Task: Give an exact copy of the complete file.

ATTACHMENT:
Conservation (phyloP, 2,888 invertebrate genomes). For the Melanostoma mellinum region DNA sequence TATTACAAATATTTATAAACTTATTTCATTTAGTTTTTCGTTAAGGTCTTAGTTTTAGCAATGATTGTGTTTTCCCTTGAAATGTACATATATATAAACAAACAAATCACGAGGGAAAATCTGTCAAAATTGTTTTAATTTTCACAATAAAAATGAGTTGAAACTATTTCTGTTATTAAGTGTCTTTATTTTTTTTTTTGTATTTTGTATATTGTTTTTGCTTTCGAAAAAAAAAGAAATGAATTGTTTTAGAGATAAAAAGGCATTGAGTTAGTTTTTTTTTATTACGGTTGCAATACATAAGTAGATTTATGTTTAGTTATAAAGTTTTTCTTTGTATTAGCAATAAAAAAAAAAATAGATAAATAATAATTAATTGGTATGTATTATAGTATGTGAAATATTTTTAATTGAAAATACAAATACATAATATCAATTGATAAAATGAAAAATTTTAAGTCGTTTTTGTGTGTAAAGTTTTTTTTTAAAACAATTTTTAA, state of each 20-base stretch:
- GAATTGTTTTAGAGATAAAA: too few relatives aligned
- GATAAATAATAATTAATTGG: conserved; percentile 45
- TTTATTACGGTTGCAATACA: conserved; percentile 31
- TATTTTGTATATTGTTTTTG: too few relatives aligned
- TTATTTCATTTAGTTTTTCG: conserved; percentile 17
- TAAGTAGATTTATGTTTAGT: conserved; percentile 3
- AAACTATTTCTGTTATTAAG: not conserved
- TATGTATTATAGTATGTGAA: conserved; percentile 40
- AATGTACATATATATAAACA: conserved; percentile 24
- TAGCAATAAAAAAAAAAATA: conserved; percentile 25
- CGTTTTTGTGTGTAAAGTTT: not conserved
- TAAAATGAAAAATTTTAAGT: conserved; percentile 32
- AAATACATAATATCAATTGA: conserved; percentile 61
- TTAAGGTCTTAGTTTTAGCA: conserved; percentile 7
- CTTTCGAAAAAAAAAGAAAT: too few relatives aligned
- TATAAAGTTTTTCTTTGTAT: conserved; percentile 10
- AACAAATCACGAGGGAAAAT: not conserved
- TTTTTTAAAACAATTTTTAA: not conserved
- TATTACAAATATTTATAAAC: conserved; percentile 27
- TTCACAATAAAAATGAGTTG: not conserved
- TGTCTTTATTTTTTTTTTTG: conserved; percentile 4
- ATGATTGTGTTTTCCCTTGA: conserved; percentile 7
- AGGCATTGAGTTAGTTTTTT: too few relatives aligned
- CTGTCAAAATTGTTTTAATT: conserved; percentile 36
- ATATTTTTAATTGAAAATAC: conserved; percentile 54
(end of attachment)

Conservation (phyloP, 2,888 invertebrate genomes). For the Melanostoma mellinum region DNA sequence TATTACAAATATTTATAAACTTATTTCATTTAGTTTTTCGTTAAGGTCTTAGTTTTAGCAATGATTGTGTTTTCCCTTGAAATGTACATATATATAAACAAACAAATCACGAGGGAAAATCTGTCAAAATTGTTTTAATTTTCACAATAAAAATGAGTTGAAACTATTTCTGTTATTAAGTGTCTTTATTTTTTTTTTTGTATTTTGTATATTGTTTTTGCTTTCGAAAAAAAAAGAAATGAATTGTTTTAGAGATAAAAAGGCATTGAGTTAGTTTTTTTTTATTACGGTTGCAATACATAAGTAGATTTATGTTTAGTTATAAAGTTTTTCTTTGTATTAGCAATAAAAAAAAAAATAGATAAATAATAATTAATTGGTATGTATTATAGTATGTGAAATATTTTTAATTGAAAATACAAATACATAATATCAATTGATAAAATGAAAAATTTTAAGTCGTTTTTGTGTGTAAAGTTTTTTTTTAAAACAATTTTTAA, state of each 20-base stretch:
- GAATTGTTTTAGAGATAAAA: too few relatives aligned
- GATAAATAATAATTAATTGG: conserved; percentile 45
- TTTATTACGGTTGCAATACA: conserved; percentile 31
- TATTTTGTATATTGTTTTTG: too few relatives aligned
- TTATTTCATTTAGTTTTTCG: conserved; percentile 17
- TAAGTAGATTTATGTTTAGT: conserved; percentile 3
- AAACTATTTCTGTTATTAAG: not conserved
- TATGTATTATAGTATGTGAA: conserved; percentile 40
- AATGTACATATATATAAACA: conserved; percentile 24
- TAGCAATAAAAAAAAAAATA: conserved; percentile 25
- CGTTTTTGTGTGTAAAGTTT: not conserved
- TAAAATGAAAAATTTTAAGT: conserved; percentile 32
- AAATACATAATATCAATTGA: conserved; percentile 61
- TTAAGGTCTTAGTTTTAGCA: conserved; percentile 7
- CTTTCGAAAAAAAAAGAAAT: too few relatives aligned
- TATAAAGTTTTTCTTTGTAT: conserved; percentile 10
- AACAAATCACGAGGGAAAAT: not conserved
- TTTTTTAAAACAATTTTTAA: not conserved
- TATTACAAATATTTATAAAC: conserved; percentile 27
- TTCACAATAAAAATGAGTTG: not conserved
- TGTCTTTATTTTTTTTTTTG: conserved; percentile 4
- ATGATTGTGTTTTCCCTTGA: conserved; percentile 7
- AGGCATTGAGTTAGTTTTTT: too few relatives aligned
- CTGTCAAAATTGTTTTAATT: conserved; percentile 36
- ATATTTTTAATTGAAAATAC: conserved; percentile 54